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Fitch: Fund firm growth to reach ‘inflection point’

Fitch: Fund firm growth to reach ‘inflection point’

European asset management growth and revenue levels reached “inflection points” at the end of 2015 with both predicted to take a turn for the worse this year.

A report from Fitch Ratings said 2016 could see tempered growth in assets under management (AUM) due to dwindling returns and reduced inflows from retail investors and sovereign wealth funds.

Firms could see their high margins threatened by reduced AUM and revenue growth, and increasing investor scrutiny. This could lead fund houses to take on “bolder restructuring” in order to “protect margins” and increase “company resilience”.

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In the report, ‘European Asset Management Industry: Ripe for Change’, Fitch senior directors Manuel Arrive and Alastair Sewell said they expected the industry to grow below the 10 per cent seen in 2015.

Last year’s AUM growth was above the 9 per cent compounded annual growth seen since 2010, but came from performance over inflows, showing the pressure on firms’ revenue after a weak opening to 2016. Market and competitive factors would drive the figure and profit levels down in the future.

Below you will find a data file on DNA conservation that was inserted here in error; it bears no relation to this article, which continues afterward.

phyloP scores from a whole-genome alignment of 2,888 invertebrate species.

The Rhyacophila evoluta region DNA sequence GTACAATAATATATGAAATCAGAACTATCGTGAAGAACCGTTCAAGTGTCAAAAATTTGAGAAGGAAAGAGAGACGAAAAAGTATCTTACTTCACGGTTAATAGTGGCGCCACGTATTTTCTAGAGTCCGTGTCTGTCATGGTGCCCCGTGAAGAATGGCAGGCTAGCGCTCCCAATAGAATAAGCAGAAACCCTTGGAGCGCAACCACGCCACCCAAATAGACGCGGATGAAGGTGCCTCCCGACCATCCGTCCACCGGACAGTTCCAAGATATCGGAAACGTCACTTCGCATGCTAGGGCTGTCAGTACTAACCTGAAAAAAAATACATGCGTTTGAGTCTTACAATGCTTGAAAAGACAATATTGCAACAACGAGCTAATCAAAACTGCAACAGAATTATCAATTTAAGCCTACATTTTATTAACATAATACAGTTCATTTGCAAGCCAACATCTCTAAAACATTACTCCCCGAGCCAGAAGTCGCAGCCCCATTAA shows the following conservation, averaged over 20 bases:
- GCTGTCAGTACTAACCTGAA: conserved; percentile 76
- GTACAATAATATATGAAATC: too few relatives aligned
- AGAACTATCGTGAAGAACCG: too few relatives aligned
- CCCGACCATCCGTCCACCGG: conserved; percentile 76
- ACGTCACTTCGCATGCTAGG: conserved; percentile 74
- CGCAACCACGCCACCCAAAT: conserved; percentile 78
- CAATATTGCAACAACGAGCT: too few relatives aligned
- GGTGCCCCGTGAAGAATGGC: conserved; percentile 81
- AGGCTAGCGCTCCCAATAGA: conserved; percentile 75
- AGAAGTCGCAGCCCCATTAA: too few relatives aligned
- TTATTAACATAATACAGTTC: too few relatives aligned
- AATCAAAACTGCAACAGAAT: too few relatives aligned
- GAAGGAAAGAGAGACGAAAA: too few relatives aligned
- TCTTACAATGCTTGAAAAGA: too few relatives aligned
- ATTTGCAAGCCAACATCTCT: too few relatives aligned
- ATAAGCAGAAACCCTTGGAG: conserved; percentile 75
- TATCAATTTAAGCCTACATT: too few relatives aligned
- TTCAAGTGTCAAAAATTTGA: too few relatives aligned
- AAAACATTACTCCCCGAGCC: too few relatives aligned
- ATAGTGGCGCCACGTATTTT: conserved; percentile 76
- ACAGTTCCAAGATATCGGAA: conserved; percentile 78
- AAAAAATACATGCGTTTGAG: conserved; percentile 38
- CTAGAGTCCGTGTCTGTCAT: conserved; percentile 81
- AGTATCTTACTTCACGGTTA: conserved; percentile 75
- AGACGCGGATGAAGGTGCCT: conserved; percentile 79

The report authors said: “2016 may mark an inflection point for industry growth. Fitch expects AUM growth to moderate, as a result of lower systematic market returns and decelerating inflows from sovereign wealth funds and retail investors.”

The duo added: “Deceleration in AUM growth will weigh on earnings growth in 2016. The revenue margins for European asset managers have declined since 2010 as a result of fee pressure and shifts to lower margin products and client mix. Regulatory, compliance and litigation costs have increased as have asset gathering and retention costs.”

However, the report said the suffering would not be balanced across the industry. Those offering multi-asset or alternative investment products could yet prevail.

“Flow dynamics vary widely by asset class and therefore do not affect asset managers evenly. Multi-capability players are less exposed to asset rotation risk than specialist players,” Fitch said, noting emerging market houses extreme perils in 2015.

Fitch said cross-border retail flagship funds would also continue to see “sustained inflows”.

“Most major asset classes recorded outflows [in Q1 2016], with significant redemptions from bond funds. By contrast, investors raised allocations to alternatives, in search of returns that are less affected by market cycles,” the report said.

Despite 2015’s figures, Fitch said the European industry’s growth was 1 percentage point below the US and 6 points below Asia.